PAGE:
This article was first published today as an op-ed in The New York Times.
Every day more than one million barrels of oil flow to refineries in the United States from western Canada's oil sands region. Producers hope to quadruple that amount in the next decade, arguing that oil from a friendly neighbor will deliver an extra degree of national security.
But this oil is no ordinary crude oil, and it carries with it risks that we're only beginning to understand. Its core ingredient — bitumen — is not pumped from wells but is strip-mined or boiled loose underground.
Industry insiders long considered bitumen to be a "garbage" crude. But now that the light, sweet oil we covet has become more scarce and its price has skyrocketed, bitumen has become worth the trouble to recover. At room temperature, bitumen has the consistency of peanut butter, thick enough to hold in your hands. To get it through pipelines, liquid chemicals must be added to thin it into what's known as dilbit, short for diluted bitumen.
Last month, the National Transportation Safety Board issued a report that was harshly critical of the federal government's regulation and oversight of pipeline safety following a spill of more than one million gallons of dilbit into the Kalamazoo River in Michigan in 2010. The accident underscored not only how different dilbit is from conventional oil, but how unprepared we are for the impending flood of imports.
After the dilbit gushed into the river, it began separating into its constituent parts. The heavy bitumen sank to the river bottom, leaving a mess that is still being cleaned up. Meanwhile, the chemical additives evaporated, creating a foul smell that lingered for days. People reported headaches, dizziness and nausea. No one could say with certainty what they should do. Federal officials at the scene didn't know until weeks later that the pipeline was carrying dilbit, because federal law doesn't require pipeline operators to reveal that information.
The 2010 spill could have been worse if it had reached Lake Michigan, as authorities originally feared it might. Lake Michigan supplies drinking water to more than 12 million people. Fortunately, the damage was restricted to a tributary creek and about 36 miles of the Kalamazoo, used primarily for recreation, not drinking water.
This close call hasn't deterred the energy industry from announcing plans to build or repurpose more than 10,000 miles of pipelines to carry dilbit to the United States and global markets. That includes the controversial Canada-to-Texas Keystone XL pipeline, which would pass through the Ogallala aquifer, the nation's largest drinking water aquifer. It supplies drinking water for eight states and about 30 percent of the groundwater used for irrigation.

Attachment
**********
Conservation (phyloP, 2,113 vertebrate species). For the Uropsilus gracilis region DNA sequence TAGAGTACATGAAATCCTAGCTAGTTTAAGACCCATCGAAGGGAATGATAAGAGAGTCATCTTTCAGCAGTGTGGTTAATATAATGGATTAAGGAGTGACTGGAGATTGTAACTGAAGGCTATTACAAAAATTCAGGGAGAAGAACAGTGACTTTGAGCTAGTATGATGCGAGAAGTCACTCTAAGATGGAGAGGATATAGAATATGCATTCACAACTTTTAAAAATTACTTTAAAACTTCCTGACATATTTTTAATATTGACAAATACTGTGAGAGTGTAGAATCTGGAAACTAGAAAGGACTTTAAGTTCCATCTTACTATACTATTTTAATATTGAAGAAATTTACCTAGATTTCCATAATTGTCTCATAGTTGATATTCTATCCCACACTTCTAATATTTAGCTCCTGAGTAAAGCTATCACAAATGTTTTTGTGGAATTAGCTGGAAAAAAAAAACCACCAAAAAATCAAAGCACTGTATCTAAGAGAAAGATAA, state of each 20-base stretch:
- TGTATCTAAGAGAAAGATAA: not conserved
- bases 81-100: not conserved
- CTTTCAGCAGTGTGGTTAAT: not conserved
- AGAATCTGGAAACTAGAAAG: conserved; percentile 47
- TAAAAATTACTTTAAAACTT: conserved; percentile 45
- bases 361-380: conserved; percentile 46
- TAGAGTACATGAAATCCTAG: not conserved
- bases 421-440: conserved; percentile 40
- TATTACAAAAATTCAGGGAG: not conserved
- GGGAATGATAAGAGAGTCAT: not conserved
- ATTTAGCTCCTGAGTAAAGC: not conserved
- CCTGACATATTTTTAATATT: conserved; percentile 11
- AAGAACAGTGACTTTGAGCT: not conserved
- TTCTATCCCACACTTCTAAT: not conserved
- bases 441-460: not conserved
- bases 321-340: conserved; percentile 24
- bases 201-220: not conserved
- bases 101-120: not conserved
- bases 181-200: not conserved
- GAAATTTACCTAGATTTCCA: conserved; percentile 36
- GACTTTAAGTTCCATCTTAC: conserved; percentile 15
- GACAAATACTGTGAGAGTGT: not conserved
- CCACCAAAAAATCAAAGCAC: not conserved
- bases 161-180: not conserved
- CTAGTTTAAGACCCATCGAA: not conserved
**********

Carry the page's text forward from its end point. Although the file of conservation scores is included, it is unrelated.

The nation's pipeline network was designed to handle conventional crude oil and is governed by laws and regulations that were written long before the unique risks and hazards associated with dilbit began to emerge. In fact, dilbit is exempt from an excise tax that pays for oil spill cleanups, because the 1980 law that created the tax did not consider bitumen from the "tar sands" to be crude oil.
After the spill, Congress passed new pipeline safety legislation, but it will take years for its modest provisions to have any impact. It does not require pipeline companies to reveal whether their lines are shipping dilbit. And while it does require a study of how dilbit affects pipeline corrosion, the scientists conducting that study met for the first time only last month, and their work is not likely to be completed before new pipelines are built or old ones are repurposed.
The N.T.S.B.'s investigation of the Michigan spill identified "a complete breakdown of safety" at Enbridge, the pipeline's operator. But it also revealed that pipeline rules are weakly enforced. One telling fact: Enbridge discovered defects in the area where the pipeline eventually ruptured as early as 2005, and reported them to regulators. Yet the company was able to delay making repairs without breaking any rules.
The N.T.S.B. also found that Enbridge's leak detection system did not work as advertised. The company had said that its sensors could spot a leak and shut down in less than 10 minutes. TransCanada, the company that is building the Keystone XL, makes similar claims. Yet it took operators in Enbridge's Canadian control room 17 hours to realize their pipeline had torn open. Sensors triggered 16 alarms but operators continued to pump dilbit into the line, believing the problem was an air bubble, until someone in Michigan saw oil on the ground and called Enbridge's emergency line.
The leak-detection problem is industry-wide. Oil spill data maintained by federal regulators show that over the last 10 years, advanced leak detection systems identified only one out of every 20 reported pipeline leaks. Members of the public detected and reported leaks at four times that rate.
Now that the industry is aiming to fill almost a quarter of America's domestic oil needs from western Canadian sources, we need a transparent and informed discussion about dilbit's risks and benefits, up-to-date laws and regulations, and improved leak detection.
The N.T.S.B. chairwoman likened Enbridge employees to Keystone Kops in their handling of the Michigan dilbit disaster. It is a label that could come to apply to the rest of us if we don't guard against future catastrophe.